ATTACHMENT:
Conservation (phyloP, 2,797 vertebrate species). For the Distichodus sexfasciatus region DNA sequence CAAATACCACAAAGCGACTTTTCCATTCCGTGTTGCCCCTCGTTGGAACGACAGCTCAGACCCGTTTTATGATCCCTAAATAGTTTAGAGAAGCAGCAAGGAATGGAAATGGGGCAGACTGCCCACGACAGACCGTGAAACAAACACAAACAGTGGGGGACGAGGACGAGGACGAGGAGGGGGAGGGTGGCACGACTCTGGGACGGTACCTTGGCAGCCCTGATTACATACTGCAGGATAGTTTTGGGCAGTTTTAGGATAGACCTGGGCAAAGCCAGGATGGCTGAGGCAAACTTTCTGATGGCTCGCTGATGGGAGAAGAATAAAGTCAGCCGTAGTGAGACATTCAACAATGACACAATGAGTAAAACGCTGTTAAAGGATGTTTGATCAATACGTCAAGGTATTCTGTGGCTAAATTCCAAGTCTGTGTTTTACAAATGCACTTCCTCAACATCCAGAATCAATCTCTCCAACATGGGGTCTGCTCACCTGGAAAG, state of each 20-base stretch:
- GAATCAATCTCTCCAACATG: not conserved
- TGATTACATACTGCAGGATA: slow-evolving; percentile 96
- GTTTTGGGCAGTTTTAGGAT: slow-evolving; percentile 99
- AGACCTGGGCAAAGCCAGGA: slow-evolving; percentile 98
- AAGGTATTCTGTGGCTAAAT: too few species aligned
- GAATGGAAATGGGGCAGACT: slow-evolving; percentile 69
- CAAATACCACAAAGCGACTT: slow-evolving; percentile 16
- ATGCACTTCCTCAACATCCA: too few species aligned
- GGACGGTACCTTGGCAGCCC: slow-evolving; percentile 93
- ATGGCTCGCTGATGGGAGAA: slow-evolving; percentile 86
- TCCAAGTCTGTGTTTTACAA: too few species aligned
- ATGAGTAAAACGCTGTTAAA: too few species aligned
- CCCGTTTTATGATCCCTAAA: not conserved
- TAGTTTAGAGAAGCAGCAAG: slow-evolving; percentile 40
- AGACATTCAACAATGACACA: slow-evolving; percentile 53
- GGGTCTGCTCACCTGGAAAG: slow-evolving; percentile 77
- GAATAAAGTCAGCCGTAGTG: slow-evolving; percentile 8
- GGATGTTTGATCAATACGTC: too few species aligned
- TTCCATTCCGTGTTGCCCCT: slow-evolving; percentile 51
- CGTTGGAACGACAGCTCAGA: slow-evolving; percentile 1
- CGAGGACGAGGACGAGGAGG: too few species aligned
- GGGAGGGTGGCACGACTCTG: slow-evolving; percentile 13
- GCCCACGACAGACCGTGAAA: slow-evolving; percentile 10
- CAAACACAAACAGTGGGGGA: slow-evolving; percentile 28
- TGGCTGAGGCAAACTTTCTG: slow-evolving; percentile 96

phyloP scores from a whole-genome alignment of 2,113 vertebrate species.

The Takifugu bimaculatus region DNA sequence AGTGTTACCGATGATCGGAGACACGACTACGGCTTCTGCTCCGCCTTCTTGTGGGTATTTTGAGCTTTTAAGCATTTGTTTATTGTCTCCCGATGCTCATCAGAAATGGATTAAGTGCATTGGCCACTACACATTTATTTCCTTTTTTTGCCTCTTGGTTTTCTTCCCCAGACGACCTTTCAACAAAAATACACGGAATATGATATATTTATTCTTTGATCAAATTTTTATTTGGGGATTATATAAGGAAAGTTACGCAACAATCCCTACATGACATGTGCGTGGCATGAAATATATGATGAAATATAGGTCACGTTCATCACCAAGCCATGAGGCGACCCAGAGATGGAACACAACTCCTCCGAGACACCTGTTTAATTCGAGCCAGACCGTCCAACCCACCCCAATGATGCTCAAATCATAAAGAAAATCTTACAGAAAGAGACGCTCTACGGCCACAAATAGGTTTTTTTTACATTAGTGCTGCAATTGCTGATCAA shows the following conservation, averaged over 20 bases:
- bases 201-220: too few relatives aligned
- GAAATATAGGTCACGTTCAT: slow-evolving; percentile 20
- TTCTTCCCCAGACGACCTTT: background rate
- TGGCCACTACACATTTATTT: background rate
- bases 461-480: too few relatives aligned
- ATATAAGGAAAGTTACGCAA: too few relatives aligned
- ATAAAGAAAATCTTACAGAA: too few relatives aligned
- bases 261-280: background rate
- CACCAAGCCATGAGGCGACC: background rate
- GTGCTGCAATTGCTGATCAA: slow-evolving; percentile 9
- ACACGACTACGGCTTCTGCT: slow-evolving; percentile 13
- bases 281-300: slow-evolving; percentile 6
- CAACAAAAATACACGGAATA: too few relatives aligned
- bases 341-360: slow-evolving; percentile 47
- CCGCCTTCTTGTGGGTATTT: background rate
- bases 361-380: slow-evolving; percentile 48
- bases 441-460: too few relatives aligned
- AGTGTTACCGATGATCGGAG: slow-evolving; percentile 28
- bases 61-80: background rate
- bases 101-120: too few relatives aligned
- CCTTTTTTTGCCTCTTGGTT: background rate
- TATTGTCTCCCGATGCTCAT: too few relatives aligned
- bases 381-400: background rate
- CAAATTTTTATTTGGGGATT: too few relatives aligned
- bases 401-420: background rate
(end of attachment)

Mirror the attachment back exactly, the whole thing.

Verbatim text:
Conservation (phyloP, 2,797 vertebrate species). For the Distichodus sexfasciatus region DNA sequence CAAATACCACAAAGCGACTTTTCCATTCCGTGTTGCCCCTCGTTGGAACGACAGCTCAGACCCGTTTTATGATCCCTAAATAGTTTAGAGAAGCAGCAAGGAATGGAAATGGGGCAGACTGCCCACGACAGACCGTGAAACAAACACAAACAGTGGGGGACGAGGACGAGGACGAGGAGGGGGAGGGTGGCACGACTCTGGGACGGTACCTTGGCAGCCCTGATTACATACTGCAGGATAGTTTTGGGCAGTTTTAGGATAGACCTGGGCAAAGCCAGGATGGCTGAGGCAAACTTTCTGATGGCTCGCTGATGGGAGAAGAATAAAGTCAGCCGTAGTGAGACATTCAACAATGACACAATGAGTAAAACGCTGTTAAAGGATGTTTGATCAATACGTCAAGGTATTCTGTGGCTAAATTCCAAGTCTGTGTTTTACAAATGCACTTCCTCAACATCCAGAATCAATCTCTCCAACATGGGGTCTGCTCACCTGGAAAG, state of each 20-base stretch:
- GAATCAATCTCTCCAACATG: not conserved
- TGATTACATACTGCAGGATA: slow-evolving; percentile 96
- GTTTTGGGCAGTTTTAGGAT: slow-evolving; percentile 99
- AGACCTGGGCAAAGCCAGGA: slow-evolving; percentile 98
- AAGGTATTCTGTGGCTAAAT: too few species aligned
- GAATGGAAATGGGGCAGACT: slow-evolving; percentile 69
- CAAATACCACAAAGCGACTT: slow-evolving; percentile 16
- ATGCACTTCCTCAACATCCA: too few species aligned
- GGACGGTACCTTGGCAGCCC: slow-evolving; percentile 93
- ATGGCTCGCTGATGGGAGAA: slow-evolving; percentile 86
- TCCAAGTCTGTGTTTTACAA: too few species aligned
- ATGAGTAAAACGCTGTTAAA: too few species aligned
- CCCGTTTTATGATCCCTAAA: not conserved
- TAGTTTAGAGAAGCAGCAAG: slow-evolving; percentile 40
- AGACATTCAACAATGACACA: slow-evolving; percentile 53
- GGGTCTGCTCACCTGGAAAG: slow-evolving; percentile 77
- GAATAAAGTCAGCCGTAGTG: slow-evolving; percentile 8
- GGATGTTTGATCAATACGTC: too few species aligned
- TTCCATTCCGTGTTGCCCCT: slow-evolving; percentile 51
- CGTTGGAACGACAGCTCAGA: slow-evolving; percentile 1
- CGAGGACGAGGACGAGGAGG: too few species aligned
- GGGAGGGTGGCACGACTCTG: slow-evolving; percentile 13
- GCCCACGACAGACCGTGAAA: slow-evolving; percentile 10
- CAAACACAAACAGTGGGGGA: slow-evolving; percentile 28
- TGGCTGAGGCAAACTTTCTG: slow-evolving; percentile 96

phyloP scores from a whole-genome alignment of 2,113 vertebrate species.

The Takifugu bimaculatus region DNA sequence AGTGTTACCGATGATCGGAGACACGACTACGGCTTCTGCTCCGCCTTCTTGTGGGTATTTTGAGCTTTTAAGCATTTGTTTATTGTCTCCCGATGCTCATCAGAAATGGATTAAGTGCATTGGCCACTACACATTTATTTCCTTTTTTTGCCTCTTGGTTTTCTTCCCCAGACGACCTTTCAACAAAAATACACGGAATATGATATATTTATTCTTTGATCAAATTTTTATTTGGGGATTATATAAGGAAAGTTACGCAACAATCCCTACATGACATGTGCGTGGCATGAAATATATGATGAAATATAGGTCACGTTCATCACCAAGCCATGAGGCGACCCAGAGATGGAACACAACTCCTCCGAGACACCTGTTTAATTCGAGCCAGACCGTCCAACCCACCCCAATGATGCTCAAATCATAAAGAAAATCTTACAGAAAGAGACGCTCTACGGCCACAAATAGGTTTTTTTTACATTAGTGCTGCAATTGCTGATCAA shows the following conservation, averaged over 20 bases:
- bases 201-220: too few relatives aligned
- GAAATATAGGTCACGTTCAT: slow-evolving; percentile 20
- TTCTTCCCCAGACGACCTTT: background rate
- TGGCCACTACACATTTATTT: background rate
- bases 461-480: too few relatives aligned
- ATATAAGGAAAGTTACGCAA: too few relatives aligned
- ATAAAGAAAATCTTACAGAA: too few relatives aligned
- bases 261-280: background rate
- CACCAAGCCATGAGGCGACC: background rate
- GTGCTGCAATTGCTGATCAA: slow-evolving; percentile 9
- ACACGACTACGGCTTCTGCT: slow-evolving; percentile 13
- bases 281-300: slow-evolving; percentile 6
- CAACAAAAATACACGGAATA: too few relatives aligned
- bases 341-360: slow-evolving; percentile 47
- CCGCCTTCTTGTGGGTATTT: background rate
- bases 361-380: slow-evolving; percentile 48
- bases 441-460: too few relatives aligned
- AGTGTTACCGATGATCGGAG: slow-evolving; percentile 28
- bases 61-80: background rate
- bases 101-120: too few relatives aligned
- CCTTTTTTTGCCTCTTGGTT: background rate
- TATTGTCTCCCGATGCTCAT: too few relatives aligned
- bases 381-400: background rate
- CAAATTTTTATTTGGGGATT: too few relatives aligned
- bases 401-420: background rate